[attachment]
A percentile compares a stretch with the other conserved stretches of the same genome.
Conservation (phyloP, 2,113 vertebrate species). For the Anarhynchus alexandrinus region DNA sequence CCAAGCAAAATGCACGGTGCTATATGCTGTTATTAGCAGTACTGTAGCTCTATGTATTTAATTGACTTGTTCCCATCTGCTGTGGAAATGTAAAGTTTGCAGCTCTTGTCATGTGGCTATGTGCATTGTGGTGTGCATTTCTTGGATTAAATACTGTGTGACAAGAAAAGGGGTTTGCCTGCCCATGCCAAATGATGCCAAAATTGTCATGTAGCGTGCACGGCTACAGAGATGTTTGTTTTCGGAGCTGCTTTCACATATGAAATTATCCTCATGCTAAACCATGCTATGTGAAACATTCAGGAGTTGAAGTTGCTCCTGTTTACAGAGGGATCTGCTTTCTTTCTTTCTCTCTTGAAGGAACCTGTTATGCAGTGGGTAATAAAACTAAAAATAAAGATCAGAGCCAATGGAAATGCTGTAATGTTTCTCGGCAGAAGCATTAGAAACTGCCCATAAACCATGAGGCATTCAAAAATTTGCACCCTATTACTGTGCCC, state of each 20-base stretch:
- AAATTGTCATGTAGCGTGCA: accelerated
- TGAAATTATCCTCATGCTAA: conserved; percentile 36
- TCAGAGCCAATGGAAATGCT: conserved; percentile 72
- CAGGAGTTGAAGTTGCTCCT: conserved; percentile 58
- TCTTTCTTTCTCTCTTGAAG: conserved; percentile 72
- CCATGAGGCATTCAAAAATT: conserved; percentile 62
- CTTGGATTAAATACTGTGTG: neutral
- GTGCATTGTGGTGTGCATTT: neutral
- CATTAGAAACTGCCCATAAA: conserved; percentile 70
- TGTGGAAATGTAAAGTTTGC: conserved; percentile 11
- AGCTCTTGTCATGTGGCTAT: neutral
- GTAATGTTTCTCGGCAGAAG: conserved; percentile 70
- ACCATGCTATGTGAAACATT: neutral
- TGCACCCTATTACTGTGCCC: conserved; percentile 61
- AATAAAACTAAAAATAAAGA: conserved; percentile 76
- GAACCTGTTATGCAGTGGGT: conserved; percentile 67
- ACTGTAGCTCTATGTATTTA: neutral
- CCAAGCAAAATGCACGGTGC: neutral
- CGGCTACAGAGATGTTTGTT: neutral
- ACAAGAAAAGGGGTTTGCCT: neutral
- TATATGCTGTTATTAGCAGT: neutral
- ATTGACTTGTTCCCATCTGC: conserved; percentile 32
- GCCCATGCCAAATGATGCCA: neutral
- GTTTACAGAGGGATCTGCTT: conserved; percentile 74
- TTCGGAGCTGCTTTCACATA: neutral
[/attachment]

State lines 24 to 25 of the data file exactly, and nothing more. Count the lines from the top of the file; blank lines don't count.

- ATTGACTTGTTCCCATCTGC: conserved; percentile 32
- GCCCATGCCAAATGATGCCA: neutral